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The Digital Lifescape Perspective

When I started posting on Blogspot -- more than a year ago -- I really didn't have a name for what began as my experiment in personal publishing, therefore I simply called this site the "David H. Deans Weblog."

The events that I've followed led me to post about the global development of broadband access services, the home networking phenomenon, and a growing array of network-ready consumer electronics devices. Then, I started to track the development of digital media, first within the digital home environment, then the content mobility phenomenon and the related wireless-enabled mobile gadget trends.

When the notion of a "digital lifestyle" perspective emerged, I immediately related to the broader context of this term -- because it places the consumer experience at the center of the storyline; not the technology, devices or associated network services.

IMHO, we should take the next logical step in the discovery process, which is to see these developments through the lens of a social anthropologist. Now that mainstream consumer users are utilizing these products and services, we have a new set of challenges that we must consider. Human factor issues will take center stage, and ethnographic research methodologies can be applied to better understand the requirement for segmented user interface innovations.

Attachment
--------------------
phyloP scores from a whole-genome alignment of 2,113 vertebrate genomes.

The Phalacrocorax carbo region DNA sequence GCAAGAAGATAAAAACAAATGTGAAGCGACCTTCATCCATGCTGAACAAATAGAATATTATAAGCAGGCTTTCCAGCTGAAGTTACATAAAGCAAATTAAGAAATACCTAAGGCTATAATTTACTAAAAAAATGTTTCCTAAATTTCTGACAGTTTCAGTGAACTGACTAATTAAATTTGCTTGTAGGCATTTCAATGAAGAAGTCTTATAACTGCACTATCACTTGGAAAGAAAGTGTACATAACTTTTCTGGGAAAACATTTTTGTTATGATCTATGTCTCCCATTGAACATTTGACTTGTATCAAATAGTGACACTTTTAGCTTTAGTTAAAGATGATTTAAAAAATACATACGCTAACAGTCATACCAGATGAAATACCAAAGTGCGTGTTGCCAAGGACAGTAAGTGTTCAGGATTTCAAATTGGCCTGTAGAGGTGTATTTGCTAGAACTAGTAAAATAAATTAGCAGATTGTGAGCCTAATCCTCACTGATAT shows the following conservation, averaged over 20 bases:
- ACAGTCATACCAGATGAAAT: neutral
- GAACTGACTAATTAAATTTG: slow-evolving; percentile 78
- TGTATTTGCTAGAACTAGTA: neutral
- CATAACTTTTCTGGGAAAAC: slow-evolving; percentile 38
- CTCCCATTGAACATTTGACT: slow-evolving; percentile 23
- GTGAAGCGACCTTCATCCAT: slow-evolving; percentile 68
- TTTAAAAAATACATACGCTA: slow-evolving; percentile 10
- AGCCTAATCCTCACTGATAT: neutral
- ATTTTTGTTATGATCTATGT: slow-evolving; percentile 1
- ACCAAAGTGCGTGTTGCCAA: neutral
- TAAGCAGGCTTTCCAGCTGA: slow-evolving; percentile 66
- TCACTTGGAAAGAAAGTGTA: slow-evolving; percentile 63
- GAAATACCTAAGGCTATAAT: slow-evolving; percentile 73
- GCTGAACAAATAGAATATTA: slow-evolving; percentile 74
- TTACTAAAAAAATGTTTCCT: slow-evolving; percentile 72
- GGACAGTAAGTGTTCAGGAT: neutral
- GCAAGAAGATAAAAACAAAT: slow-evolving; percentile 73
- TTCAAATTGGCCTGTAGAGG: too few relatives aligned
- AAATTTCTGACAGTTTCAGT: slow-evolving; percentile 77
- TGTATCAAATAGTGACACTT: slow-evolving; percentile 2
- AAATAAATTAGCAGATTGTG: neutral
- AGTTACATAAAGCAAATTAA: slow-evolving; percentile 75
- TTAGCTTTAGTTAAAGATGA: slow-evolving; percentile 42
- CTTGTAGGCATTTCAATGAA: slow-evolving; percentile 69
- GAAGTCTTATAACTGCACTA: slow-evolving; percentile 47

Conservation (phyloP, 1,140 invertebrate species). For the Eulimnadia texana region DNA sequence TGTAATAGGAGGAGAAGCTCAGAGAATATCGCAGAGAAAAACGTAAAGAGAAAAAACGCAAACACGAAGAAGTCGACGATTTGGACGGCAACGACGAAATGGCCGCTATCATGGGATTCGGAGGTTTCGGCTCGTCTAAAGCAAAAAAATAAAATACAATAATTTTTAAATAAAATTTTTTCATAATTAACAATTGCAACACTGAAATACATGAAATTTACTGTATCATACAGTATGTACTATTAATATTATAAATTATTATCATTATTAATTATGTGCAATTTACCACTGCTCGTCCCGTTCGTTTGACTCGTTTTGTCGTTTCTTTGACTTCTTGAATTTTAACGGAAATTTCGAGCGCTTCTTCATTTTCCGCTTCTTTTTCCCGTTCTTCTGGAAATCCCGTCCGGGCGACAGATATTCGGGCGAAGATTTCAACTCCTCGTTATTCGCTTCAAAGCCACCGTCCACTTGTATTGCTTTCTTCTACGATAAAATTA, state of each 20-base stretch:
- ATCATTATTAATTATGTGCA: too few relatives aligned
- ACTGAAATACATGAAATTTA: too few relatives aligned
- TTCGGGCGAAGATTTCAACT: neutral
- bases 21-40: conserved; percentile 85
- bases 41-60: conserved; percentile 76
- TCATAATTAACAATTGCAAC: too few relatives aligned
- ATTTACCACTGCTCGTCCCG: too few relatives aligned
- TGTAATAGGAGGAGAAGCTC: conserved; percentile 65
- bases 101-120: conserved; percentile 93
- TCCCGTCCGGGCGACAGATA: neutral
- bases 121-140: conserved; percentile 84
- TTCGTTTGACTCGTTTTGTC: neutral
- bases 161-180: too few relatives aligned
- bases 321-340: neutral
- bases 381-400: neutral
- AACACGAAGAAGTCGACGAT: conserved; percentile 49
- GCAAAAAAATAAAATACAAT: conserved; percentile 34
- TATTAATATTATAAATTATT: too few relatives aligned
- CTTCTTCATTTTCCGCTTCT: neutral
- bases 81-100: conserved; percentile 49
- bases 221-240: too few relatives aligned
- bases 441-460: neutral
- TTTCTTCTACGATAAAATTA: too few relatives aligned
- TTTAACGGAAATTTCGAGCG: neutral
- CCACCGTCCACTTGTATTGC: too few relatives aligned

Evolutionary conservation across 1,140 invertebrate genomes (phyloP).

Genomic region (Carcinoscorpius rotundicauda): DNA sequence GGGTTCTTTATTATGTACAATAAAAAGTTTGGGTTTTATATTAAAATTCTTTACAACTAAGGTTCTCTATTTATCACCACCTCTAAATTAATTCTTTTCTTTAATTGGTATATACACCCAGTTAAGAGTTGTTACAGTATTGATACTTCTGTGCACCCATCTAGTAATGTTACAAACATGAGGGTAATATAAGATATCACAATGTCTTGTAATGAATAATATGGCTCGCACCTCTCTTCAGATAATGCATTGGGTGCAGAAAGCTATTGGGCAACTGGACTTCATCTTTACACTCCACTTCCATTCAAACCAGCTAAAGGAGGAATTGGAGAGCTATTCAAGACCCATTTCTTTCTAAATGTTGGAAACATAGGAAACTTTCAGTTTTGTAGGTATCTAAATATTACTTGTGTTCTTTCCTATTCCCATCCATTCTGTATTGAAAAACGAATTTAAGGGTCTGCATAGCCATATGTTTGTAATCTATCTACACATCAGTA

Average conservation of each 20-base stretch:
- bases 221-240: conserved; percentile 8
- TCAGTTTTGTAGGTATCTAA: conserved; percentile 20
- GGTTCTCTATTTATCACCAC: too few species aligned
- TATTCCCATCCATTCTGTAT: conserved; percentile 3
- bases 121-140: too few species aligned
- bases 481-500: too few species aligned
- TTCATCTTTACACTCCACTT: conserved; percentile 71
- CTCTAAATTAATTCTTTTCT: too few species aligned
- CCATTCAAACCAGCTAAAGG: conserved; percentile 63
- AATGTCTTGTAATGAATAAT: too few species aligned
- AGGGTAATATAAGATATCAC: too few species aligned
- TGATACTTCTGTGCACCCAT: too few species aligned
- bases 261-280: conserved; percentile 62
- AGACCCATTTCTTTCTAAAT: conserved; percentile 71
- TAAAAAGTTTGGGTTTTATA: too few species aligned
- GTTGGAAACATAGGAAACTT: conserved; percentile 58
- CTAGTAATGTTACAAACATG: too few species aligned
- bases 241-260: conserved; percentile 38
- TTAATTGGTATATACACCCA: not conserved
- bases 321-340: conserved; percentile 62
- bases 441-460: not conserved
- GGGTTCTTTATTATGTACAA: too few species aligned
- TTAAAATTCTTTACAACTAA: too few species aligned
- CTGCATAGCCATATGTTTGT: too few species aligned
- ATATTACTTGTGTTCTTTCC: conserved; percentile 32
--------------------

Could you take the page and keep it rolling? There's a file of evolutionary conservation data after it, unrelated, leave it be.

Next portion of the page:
I call this broader perspective the notion of "digital lifescapes" -- where personalized digital lifestyles come together within the context of collective social interaction and engagement. It's the natural progression of moving beyond basic digital communications and entertainment applications, and into the uncharted territory of more meaningful consumer experiences.

In a prior commentary, I described the reason why I believe that an inanimate perspective is so limiting -- "Let's acknowledge that broadband networks are the means to an end objective; they're not the essential aim or the ambition that drives people who seek their inherent benefit. Somehow this perspective tends to get lost in the often myopic bigger-bandwidth dialogue."

I invite you to join me (by subscribing to my syndication feed, or e-mail list) while I continue to observe and report on the events that shape this global networked economy, as they unfold during the course of 2006.

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